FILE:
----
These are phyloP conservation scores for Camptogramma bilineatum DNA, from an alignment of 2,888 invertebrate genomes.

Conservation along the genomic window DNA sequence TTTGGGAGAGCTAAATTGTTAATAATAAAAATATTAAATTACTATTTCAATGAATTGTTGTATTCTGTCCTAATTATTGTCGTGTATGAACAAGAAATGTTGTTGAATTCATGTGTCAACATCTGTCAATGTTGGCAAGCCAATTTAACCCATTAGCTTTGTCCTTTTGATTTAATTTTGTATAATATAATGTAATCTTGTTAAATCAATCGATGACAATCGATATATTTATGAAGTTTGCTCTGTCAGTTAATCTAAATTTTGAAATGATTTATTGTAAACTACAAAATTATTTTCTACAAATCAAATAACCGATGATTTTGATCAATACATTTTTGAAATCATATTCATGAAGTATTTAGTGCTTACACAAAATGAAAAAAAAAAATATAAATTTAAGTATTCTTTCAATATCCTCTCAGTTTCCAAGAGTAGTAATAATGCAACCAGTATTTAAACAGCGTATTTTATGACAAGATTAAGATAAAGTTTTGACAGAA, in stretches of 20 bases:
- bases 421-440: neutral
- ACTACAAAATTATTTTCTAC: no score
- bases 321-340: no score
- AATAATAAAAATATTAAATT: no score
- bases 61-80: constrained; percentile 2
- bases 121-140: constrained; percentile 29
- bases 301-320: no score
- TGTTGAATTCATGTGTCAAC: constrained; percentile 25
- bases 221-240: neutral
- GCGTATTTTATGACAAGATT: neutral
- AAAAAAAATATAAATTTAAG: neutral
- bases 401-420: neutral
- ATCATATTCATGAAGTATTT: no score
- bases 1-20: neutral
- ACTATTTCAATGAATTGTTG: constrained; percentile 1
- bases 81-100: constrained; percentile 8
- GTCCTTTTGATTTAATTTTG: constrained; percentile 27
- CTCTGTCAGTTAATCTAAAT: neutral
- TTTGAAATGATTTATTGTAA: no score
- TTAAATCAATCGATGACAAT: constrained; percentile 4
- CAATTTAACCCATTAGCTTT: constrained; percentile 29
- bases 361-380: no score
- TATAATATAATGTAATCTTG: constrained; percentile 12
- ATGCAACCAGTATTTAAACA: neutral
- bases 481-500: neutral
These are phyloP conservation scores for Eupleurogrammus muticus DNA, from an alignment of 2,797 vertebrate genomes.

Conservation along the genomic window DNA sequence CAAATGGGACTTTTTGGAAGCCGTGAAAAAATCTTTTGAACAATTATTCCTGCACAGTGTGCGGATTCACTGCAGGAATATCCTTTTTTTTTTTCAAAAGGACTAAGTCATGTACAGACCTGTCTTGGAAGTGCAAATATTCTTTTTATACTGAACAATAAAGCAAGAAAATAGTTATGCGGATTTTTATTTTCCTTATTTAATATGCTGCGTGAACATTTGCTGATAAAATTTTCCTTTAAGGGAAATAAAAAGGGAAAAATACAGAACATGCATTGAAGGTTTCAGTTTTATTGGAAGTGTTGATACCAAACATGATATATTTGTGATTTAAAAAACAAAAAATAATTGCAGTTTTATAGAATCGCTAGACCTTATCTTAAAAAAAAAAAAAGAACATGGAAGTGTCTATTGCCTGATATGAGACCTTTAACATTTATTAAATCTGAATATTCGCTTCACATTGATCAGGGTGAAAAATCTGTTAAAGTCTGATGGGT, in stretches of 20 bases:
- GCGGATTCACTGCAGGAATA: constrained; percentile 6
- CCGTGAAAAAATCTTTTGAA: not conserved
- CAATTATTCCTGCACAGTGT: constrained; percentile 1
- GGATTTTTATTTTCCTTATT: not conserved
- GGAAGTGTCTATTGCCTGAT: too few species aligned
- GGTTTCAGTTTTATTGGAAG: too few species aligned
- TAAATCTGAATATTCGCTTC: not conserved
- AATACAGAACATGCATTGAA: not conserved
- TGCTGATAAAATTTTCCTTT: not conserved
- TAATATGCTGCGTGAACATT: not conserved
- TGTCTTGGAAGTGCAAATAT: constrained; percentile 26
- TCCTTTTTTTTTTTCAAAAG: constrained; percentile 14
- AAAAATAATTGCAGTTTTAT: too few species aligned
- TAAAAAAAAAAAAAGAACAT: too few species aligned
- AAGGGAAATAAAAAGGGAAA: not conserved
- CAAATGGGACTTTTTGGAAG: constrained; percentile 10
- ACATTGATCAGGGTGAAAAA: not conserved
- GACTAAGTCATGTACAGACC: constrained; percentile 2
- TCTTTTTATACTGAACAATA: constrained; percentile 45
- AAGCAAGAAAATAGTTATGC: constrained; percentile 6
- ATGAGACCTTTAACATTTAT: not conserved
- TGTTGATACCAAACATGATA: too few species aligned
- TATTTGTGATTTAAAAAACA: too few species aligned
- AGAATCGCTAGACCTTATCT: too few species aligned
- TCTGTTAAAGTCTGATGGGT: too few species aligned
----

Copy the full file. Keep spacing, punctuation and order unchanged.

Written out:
These are phyloP conservation scores for Camptogramma bilineatum DNA, from an alignment of 2,888 invertebrate genomes.

Conservation along the genomic window DNA sequence TTTGGGAGAGCTAAATTGTTAATAATAAAAATATTAAATTACTATTTCAATGAATTGTTGTATTCTGTCCTAATTATTGTCGTGTATGAACAAGAAATGTTGTTGAATTCATGTGTCAACATCTGTCAATGTTGGCAAGCCAATTTAACCCATTAGCTTTGTCCTTTTGATTTAATTTTGTATAATATAATGTAATCTTGTTAAATCAATCGATGACAATCGATATATTTATGAAGTTTGCTCTGTCAGTTAATCTAAATTTTGAAATGATTTATTGTAAACTACAAAATTATTTTCTACAAATCAAATAACCGATGATTTTGATCAATACATTTTTGAAATCATATTCATGAAGTATTTAGTGCTTACACAAAATGAAAAAAAAAAATATAAATTTAAGTATTCTTTCAATATCCTCTCAGTTTCCAAGAGTAGTAATAATGCAACCAGTATTTAAACAGCGTATTTTATGACAAGATTAAGATAAAGTTTTGACAGAA, in stretches of 20 bases:
- bases 421-440: neutral
- ACTACAAAATTATTTTCTAC: no score
- bases 321-340: no score
- AATAATAAAAATATTAAATT: no score
- bases 61-80: constrained; percentile 2
- bases 121-140: constrained; percentile 29
- bases 301-320: no score
- TGTTGAATTCATGTGTCAAC: constrained; percentile 25
- bases 221-240: neutral
- GCGTATTTTATGACAAGATT: neutral
- AAAAAAAATATAAATTTAAG: neutral
- bases 401-420: neutral
- ATCATATTCATGAAGTATTT: no score
- bases 1-20: neutral
- ACTATTTCAATGAATTGTTG: constrained; percentile 1
- bases 81-100: constrained; percentile 8
- GTCCTTTTGATTTAATTTTG: constrained; percentile 27
- CTCTGTCAGTTAATCTAAAT: neutral
- TTTGAAATGATTTATTGTAA: no score
- TTAAATCAATCGATGACAAT: constrained; percentile 4
- CAATTTAACCCATTAGCTTT: constrained; percentile 29
- bases 361-380: no score
- TATAATATAATGTAATCTTG: constrained; percentile 12
- ATGCAACCAGTATTTAAACA: neutral
- bases 481-500: neutral
These are phyloP conservation scores for Eupleurogrammus muticus DNA, from an alignment of 2,797 vertebrate genomes.

Conservation along the genomic window DNA sequence CAAATGGGACTTTTTGGAAGCCGTGAAAAAATCTTTTGAACAATTATTCCTGCACAGTGTGCGGATTCACTGCAGGAATATCCTTTTTTTTTTTCAAAAGGACTAAGTCATGTACAGACCTGTCTTGGAAGTGCAAATATTCTTTTTATACTGAACAATAAAGCAAGAAAATAGTTATGCGGATTTTTATTTTCCTTATTTAATATGCTGCGTGAACATTTGCTGATAAAATTTTCCTTTAAGGGAAATAAAAAGGGAAAAATACAGAACATGCATTGAAGGTTTCAGTTTTATTGGAAGTGTTGATACCAAACATGATATATTTGTGATTTAAAAAACAAAAAATAATTGCAGTTTTATAGAATCGCTAGACCTTATCTTAAAAAAAAAAAAAGAACATGGAAGTGTCTATTGCCTGATATGAGACCTTTAACATTTATTAAATCTGAATATTCGCTTCACATTGATCAGGGTGAAAAATCTGTTAAAGTCTGATGGGT, in stretches of 20 bases:
- GCGGATTCACTGCAGGAATA: constrained; percentile 6
- CCGTGAAAAAATCTTTTGAA: not conserved
- CAATTATTCCTGCACAGTGT: constrained; percentile 1
- GGATTTTTATTTTCCTTATT: not conserved
- GGAAGTGTCTATTGCCTGAT: too few species aligned
- GGTTTCAGTTTTATTGGAAG: too few species aligned
- TAAATCTGAATATTCGCTTC: not conserved
- AATACAGAACATGCATTGAA: not conserved
- TGCTGATAAAATTTTCCTTT: not conserved
- TAATATGCTGCGTGAACATT: not conserved
- TGTCTTGGAAGTGCAAATAT: constrained; percentile 26
- TCCTTTTTTTTTTTCAAAAG: constrained; percentile 14
- AAAAATAATTGCAGTTTTAT: too few species aligned
- TAAAAAAAAAAAAAGAACAT: too few species aligned
- AAGGGAAATAAAAAGGGAAA: not conserved
- CAAATGGGACTTTTTGGAAG: constrained; percentile 10
- ACATTGATCAGGGTGAAAAA: not conserved
- GACTAAGTCATGTACAGACC: constrained; percentile 2
- TCTTTTTATACTGAACAATA: constrained; percentile 45
- AAGCAAGAAAATAGTTATGC: constrained; percentile 6
- ATGAGACCTTTAACATTTAT: not conserved
- TGTTGATACCAAACATGATA: too few species aligned
- TATTTGTGATTTAAAAAACA: too few species aligned
- AGAATCGCTAGACCTTATCT: too few species aligned
- TCTGTTAAAGTCTGATGGGT: too few species aligned